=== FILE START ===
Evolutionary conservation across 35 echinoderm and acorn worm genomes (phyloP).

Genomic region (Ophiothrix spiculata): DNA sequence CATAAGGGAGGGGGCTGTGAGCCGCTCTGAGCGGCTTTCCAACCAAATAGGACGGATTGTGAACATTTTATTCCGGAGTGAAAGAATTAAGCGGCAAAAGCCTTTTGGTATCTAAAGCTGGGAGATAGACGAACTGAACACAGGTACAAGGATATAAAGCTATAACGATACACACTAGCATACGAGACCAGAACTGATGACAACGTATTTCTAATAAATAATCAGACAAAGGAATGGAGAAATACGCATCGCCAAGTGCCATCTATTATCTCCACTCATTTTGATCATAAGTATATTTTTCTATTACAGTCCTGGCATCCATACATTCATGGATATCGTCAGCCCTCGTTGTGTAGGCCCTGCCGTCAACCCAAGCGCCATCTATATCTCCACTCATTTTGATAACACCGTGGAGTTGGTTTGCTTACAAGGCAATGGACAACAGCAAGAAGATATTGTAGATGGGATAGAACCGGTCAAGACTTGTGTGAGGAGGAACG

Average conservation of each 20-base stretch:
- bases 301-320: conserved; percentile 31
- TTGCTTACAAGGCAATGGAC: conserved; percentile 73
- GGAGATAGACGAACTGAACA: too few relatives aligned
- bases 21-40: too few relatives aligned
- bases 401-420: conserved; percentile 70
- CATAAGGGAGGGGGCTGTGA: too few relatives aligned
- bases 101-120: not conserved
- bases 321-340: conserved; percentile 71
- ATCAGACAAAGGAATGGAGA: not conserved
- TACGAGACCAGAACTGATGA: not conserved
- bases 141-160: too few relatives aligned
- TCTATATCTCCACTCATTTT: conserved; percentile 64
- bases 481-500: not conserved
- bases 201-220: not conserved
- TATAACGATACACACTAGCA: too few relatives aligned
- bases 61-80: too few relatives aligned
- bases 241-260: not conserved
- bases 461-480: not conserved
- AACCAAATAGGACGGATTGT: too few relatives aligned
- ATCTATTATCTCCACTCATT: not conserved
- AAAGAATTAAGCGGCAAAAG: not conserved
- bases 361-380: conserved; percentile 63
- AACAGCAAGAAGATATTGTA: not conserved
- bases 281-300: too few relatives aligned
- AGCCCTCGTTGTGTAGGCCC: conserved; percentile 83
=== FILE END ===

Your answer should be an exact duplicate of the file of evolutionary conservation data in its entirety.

Evolutionary conservation across 35 echinoderm and acorn worm genomes (phyloP).

Genomic region (Ophiothrix spiculata): DNA sequence CATAAGGGAGGGGGCTGTGAGCCGCTCTGAGCGGCTTTCCAACCAAATAGGACGGATTGTGAACATTTTATTCCGGAGTGAAAGAATTAAGCGGCAAAAGCCTTTTGGTATCTAAAGCTGGGAGATAGACGAACTGAACACAGGTACAAGGATATAAAGCTATAACGATACACACTAGCATACGAGACCAGAACTGATGACAACGTATTTCTAATAAATAATCAGACAAAGGAATGGAGAAATACGCATCGCCAAGTGCCATCTATTATCTCCACTCATTTTGATCATAAGTATATTTTTCTATTACAGTCCTGGCATCCATACATTCATGGATATCGTCAGCCCTCGTTGTGTAGGCCCTGCCGTCAACCCAAGCGCCATCTATATCTCCACTCATTTTGATAACACCGTGGAGTTGGTTTGCTTACAAGGCAATGGACAACAGCAAGAAGATATTGTAGATGGGATAGAACCGGTCAAGACTTGTGTGAGGAGGAACG

Average conservation of each 20-base stretch:
- bases 301-320: conserved; percentile 31
- TTGCTTACAAGGCAATGGAC: conserved; percentile 73
- GGAGATAGACGAACTGAACA: too few relatives aligned
- bases 21-40: too few relatives aligned
- bases 401-420: conserved; percentile 70
- CATAAGGGAGGGGGCTGTGA: too few relatives aligned
- bases 101-120: not conserved
- bases 321-340: conserved; percentile 71
- ATCAGACAAAGGAATGGAGA: not conserved
- TACGAGACCAGAACTGATGA: not conserved
- bases 141-160: too few relatives aligned
- TCTATATCTCCACTCATTTT: conserved; percentile 64
- bases 481-500: not conserved
- bases 201-220: not conserved
- TATAACGATACACACTAGCA: too few relatives aligned
- bases 61-80: too few relatives aligned
- bases 241-260: not conserved
- bases 461-480: not conserved
- AACCAAATAGGACGGATTGT: too few relatives aligned
- ATCTATTATCTCCACTCATT: not conserved
- AAAGAATTAAGCGGCAAAAG: not conserved
- bases 361-380: conserved; percentile 63
- AACAGCAAGAAGATATTGTA: not conserved
- bases 281-300: too few relatives aligned
- AGCCCTCGTTGTGTAGGCCC: conserved; percentile 83